Cheers and Jeers

CHEER — To a successful start of the summer season for The Glove Theatre. Last weekend, the Beatles tribute band “Hey Jude” played to a packed theater on a Friday night with more than 250 people attending. (That is 250 people who probably would have lingered longer and spent more money if there were more places to eat and have a drink downtown — something many people are working really hard to change.) They repeated the draw again on Sunday with Sawyer Fredericks’ premier of his video, “Gasoline,” which was filmed at The Glove. Once again, The Glove had a packed house of people in downtown Gloversville. As Stanley Bojarski, a board member of The Glove said recently, The Glove is the jewel of downtown Gloversville. And one of the things that keeps that jewel sparkling are the group of dedicated volunteers who strive to keep The Glove open and continue the legacy of quality entertainment right in our own front yards.

CHEER — To the town of Johnstown for wanting to get its departments’ record-keeping straight. Every business, and a municipality is a business, needs checks and balances, and that comes from good record keeping. Each department head, each manager, has a duty to keep some sort of monthly report, if even for themselves. That report should show the department’s successes, its challenges, its opportunities and going forward. Not only does it give the person in charge of everything — for Johnstown, its supervisor — knowledge of what is going on in each department, but it gives the department head the opportunity to see what is working and what is not. The report doesn’t have to be long or complicated and once a manager is in the habit of doing the reports correctly, it becomes easier. It isn’t always pleasant to change things from the way people become accustomed to doing them, but sometimes change is necessary and not so bad. Sometimes you can teach an old dog some new tricks.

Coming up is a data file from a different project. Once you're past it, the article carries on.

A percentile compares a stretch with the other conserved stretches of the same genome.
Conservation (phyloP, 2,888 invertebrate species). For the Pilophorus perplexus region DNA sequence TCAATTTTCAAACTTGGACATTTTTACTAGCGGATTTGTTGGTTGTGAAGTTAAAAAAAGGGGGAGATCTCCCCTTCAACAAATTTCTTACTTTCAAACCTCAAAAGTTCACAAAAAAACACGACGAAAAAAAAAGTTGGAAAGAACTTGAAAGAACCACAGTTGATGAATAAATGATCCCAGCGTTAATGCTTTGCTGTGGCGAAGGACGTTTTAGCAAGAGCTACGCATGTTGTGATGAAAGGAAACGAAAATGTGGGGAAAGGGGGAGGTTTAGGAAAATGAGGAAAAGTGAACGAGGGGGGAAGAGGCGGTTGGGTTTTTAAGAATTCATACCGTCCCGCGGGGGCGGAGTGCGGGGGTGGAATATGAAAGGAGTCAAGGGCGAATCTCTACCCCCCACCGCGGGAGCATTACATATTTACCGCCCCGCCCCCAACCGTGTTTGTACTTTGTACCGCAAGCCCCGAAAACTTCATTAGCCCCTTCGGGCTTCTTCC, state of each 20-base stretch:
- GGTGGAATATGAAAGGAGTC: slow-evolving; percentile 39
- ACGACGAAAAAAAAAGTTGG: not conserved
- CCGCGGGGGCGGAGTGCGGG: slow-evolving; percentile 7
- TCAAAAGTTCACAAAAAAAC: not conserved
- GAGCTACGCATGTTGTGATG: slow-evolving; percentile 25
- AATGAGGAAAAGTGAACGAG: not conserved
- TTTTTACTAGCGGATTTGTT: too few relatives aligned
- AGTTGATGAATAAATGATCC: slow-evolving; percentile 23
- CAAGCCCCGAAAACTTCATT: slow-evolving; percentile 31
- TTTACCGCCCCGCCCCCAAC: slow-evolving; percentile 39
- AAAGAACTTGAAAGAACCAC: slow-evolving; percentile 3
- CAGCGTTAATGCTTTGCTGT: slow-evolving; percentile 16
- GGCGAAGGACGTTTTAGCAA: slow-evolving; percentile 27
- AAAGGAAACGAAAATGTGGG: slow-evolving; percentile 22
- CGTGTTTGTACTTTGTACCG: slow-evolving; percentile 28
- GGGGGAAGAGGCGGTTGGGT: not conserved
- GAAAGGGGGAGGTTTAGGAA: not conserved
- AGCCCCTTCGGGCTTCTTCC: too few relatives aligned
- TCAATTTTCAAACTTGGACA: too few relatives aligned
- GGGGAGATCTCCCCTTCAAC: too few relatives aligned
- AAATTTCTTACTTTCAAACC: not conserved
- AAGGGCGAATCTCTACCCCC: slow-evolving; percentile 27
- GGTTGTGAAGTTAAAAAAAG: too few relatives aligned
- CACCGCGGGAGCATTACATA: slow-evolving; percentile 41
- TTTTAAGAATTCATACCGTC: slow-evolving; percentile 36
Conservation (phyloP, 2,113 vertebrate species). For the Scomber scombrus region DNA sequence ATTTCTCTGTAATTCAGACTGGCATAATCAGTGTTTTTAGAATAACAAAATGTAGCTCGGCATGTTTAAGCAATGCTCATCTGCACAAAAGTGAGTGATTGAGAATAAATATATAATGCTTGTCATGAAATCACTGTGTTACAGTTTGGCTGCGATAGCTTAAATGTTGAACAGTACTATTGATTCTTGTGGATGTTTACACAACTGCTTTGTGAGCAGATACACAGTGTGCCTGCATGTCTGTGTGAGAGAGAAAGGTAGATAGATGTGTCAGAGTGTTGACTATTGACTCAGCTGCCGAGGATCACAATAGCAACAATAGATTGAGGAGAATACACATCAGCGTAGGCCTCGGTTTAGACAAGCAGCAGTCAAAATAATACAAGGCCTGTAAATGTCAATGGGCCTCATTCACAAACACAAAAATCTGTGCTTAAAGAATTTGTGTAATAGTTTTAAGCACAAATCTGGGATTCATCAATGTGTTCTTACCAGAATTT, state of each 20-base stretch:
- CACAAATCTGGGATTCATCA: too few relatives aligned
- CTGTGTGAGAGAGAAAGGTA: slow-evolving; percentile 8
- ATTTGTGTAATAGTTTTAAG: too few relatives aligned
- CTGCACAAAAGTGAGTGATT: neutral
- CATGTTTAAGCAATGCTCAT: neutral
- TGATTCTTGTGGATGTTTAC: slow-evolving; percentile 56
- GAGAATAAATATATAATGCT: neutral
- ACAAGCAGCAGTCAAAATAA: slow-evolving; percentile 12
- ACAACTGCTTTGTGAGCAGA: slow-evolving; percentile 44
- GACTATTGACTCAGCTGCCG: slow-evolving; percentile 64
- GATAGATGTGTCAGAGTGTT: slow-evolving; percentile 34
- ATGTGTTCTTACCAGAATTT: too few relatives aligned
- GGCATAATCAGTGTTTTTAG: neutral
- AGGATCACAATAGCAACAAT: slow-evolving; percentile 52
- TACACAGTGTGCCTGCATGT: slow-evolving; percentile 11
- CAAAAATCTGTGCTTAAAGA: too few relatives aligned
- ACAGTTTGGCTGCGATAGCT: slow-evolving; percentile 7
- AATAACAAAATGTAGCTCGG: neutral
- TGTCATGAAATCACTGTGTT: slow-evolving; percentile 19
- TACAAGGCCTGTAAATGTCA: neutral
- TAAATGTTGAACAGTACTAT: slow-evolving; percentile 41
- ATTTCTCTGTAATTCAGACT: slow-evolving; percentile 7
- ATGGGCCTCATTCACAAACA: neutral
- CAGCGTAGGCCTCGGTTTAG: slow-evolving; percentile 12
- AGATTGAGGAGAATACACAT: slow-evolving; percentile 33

JEER — Speaking of checks and balances, in the town of Mayfield, the former town clerk was recently charged with embezzling more than $35,000 from the town by the state comptroller’s office and state police. Dorothy Hart, who was an elected official since 2002 until she resigned in 2015, was allegedly paying off her home mortgage and car loan with the town’s money. She allegedly found a way to cook the books so no one was noticing $27,000 in property tax fees missing. She also reported in her monthly report (see above for our take on the importance of them) that she had turned over $8,000 of the dog licensing fees to the county treasurer, which the state comptroller alleges she did not. These thefts were done over a period of four years — 2011 to 2015. Mayfield Supervisor Richard Argotsinger claims that since the clerk is an elected official, “the town board has no control over that position” when asked about any checks and balances being in place to prevent that sort of thing. While mayors, supervisors, town boards and city councils are limited by the reports they are given, when it comes to taxpayers’ money, some sort of follow up to certain monthly reports involving money, as well as internal audits should have been in place so that the missing cash would have been noticed sooner. Other municipalities should take heed from this alleged crime and we hope going forward, something will be done to protect the taxpayers and residents of every municipality with some sort of checks and balances in place.

JEER – To the county Ethics Board for sending the ethics complaint against Gloversville Mayor Dayton King, councilwoman Marcia Weiss and city attorney Anthony Casale back to the city Ethics Board after the city had made it absolutely clear there were too many conflicts of interest to make a decision. But, bounced back into their conflicted court, the city’s Ethic’s Board went ahead and determined there was not enough “evidence” to find Weiss and Casale guilty of any ethics misdeed. But, board member Ellen DiScioscia resigned from her position on the board and said she did so because there should have been more investigation into the charges against Weiss before a determination was made. It was unfair to the city board to still have to decide on something they had already said there were “too many conflicts of interest” to decide. The county should have held onto the complaint until they had a full board and then make a determination instead of sending it back to the same board that didn’t want to decide in the first place. While Weiss and Casale are officially cleared, the fact is the city’s Ethics Board, which pushed the decision onto the county and then made the determination anyway, has muddied the results. Like most issues in our country these days, no one is on the fence — it’s one side or the other and no in between. Those who believed Weiss and Casale were guilty of an ethics violation, still believe they are guilty and those who believed they were being persecuted, still believe that. Nothing was settled and people are still divided.